The UK’s Financial Conduct Authority (FCA) is stepping up competition law enforcement in the financial sector, over which it has concurrent competition law enforcement powers alongside the Competition and Markets Authority (CMA). Continue Reading
2022 looks set to be a busy year for regulated firms dealing with retail customers. Following its initial consultation in May 2021, on 7 December 2021 the FCA issued a further consultation (CP21/36), announcing its desire to “fundamentally shift” the mindset of regulated firms, by implementing a new consumer duty later this year.
The scope of the FCA’s powers and remit is not a simple matter, as the FCA readily acknowledges. The FCA’s regulatory “perimeter” derives primarily from from FSMA and the universe of secondary legislation surrounding it, particularly the Regulated Activities Order (“RAO”). However it also derives powers and responsibilities from various UK and on-shored EU-legislation in relation to areas such as payment services, competition, money laundering, consumer credit, fund management, and so on.
At a time when the UK financial services market place is undergoing profound change due to rapid technological advances, increased digitalisation, the pandemic, Brexit and the drive to a greener economy, the FCA’s perimeter needs to be under constant review and revision.
The FCA’s annual Perimeter Report attempts to clarify some of this complexity and identify where it sees gaps in its remit that could result in consumer harm. While it may seem arcane, the Report forms part of a dialogue with Government that will shape the regulatory landscape in coming years. The perimeter is also important in determining what activities are protected by the Financial Services Compensation Scheme (“FSCS”) and what falls within the compulsory jurisdiction of the Financial Ombudsman Service (“FOS”). The Perimeter Report is keenly watched for these reasons.
Our takeaways from the recently published Perimeter Report 2020/21 are as follows: Continue Reading
The Prudential Regulation Authority (PRA) recently a Dear CEO letter titled “Thematic Findings on the reliability of the regulatory reporting“, outlining the current inadequacy of finance firms’ regulatory reporting procedures and the importance of comprehensive processes. The letter summarizes the PRA’s findings following its investigations carried out since October 2019, and a number of s.166 skilled person reviews on the topic. The investigation focused on governance arrangements, systems and controls to produce returns, schedules of key interpretations and assessing the accuracy of firms’ reporting returns. Overall, the PRA said it was disappointed with firms’ regulatory reporting processes. Whilst the PRA recognises potential historical reasons for the gap between the quality of financial reporting and regulatory reporting, it does not consider that an excuse for inaccurate regulatory reporting. Continue Reading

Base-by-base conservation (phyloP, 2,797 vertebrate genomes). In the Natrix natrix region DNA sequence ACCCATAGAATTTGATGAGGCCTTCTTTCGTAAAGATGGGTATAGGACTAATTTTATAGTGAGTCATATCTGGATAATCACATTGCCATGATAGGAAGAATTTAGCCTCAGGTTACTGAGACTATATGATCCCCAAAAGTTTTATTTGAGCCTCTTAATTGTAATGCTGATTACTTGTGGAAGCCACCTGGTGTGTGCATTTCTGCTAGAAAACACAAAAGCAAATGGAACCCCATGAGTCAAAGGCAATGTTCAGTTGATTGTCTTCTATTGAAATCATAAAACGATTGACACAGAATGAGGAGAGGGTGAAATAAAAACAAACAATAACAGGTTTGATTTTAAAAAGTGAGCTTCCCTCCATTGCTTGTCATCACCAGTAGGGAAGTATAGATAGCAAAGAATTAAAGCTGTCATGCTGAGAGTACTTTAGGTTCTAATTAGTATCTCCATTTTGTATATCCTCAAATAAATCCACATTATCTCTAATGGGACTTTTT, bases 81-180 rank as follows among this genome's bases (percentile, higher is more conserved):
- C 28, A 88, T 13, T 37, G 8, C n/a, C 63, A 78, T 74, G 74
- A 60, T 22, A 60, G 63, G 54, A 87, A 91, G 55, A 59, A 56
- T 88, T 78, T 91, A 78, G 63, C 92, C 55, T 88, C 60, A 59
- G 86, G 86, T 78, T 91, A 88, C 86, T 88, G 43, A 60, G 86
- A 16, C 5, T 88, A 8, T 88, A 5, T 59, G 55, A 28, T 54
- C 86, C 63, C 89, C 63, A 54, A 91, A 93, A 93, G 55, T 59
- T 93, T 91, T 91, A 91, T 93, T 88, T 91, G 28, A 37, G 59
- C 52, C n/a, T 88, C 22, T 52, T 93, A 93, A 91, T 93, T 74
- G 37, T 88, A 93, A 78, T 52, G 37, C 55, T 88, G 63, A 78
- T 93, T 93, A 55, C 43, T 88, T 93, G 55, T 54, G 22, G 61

The Financial Ombudsman Service has noted a “dramatic rise” in complaints by consumers concerning financial scams and fraud. With the hope of embuing safer financial habits and a reduction in these types of complaints, FOS reminds consumers to be careful, but also expects banks to respond fairly and effectively to customers’ complaints. Continue Reading
A recent judgment in an area which might seem far removed from financial services throws a spotlight on how financial institutions deal with the increasing problem of anonymous online abuse campaigns. Continue Reading
The Financial Conduct Authority has issued a Consultation Paper, which proposes new disclosure rules with a view to improve diversity and inclusion for listed companies.
The Financial Services Compensation Scheme (FSCS) confirmed on 23 August that London Capital and Finance (LCF) mini-bond holders have withdrawn their appeal against an important March 2021 High Court decision dismissing their judicial review claim. FSCS confirmed that the litigation had been concluded without any change to any of its earlier decisions on LCF claims.
The FCA’s annual business plan is a closely watched indicator of what we can expect from the regulator in the coming year. The recently published Business Plan for 2021/22 indicates the FCA’s focus on continued transformation and greater accountability as a regulator. It also sets out key priorities for the FCA for the coming years across a mix of familiar focus areas and more nascent emerging themes.
Alternative dispute resolution (or “ADR”) has long played an important role in dispute resolution. A recent report by the Civil Justice Council (the “Report”), commissioned to consider the legality and desirability of making ADR compulsory, could see ADR playing an even more prominent role in future. Continue Reading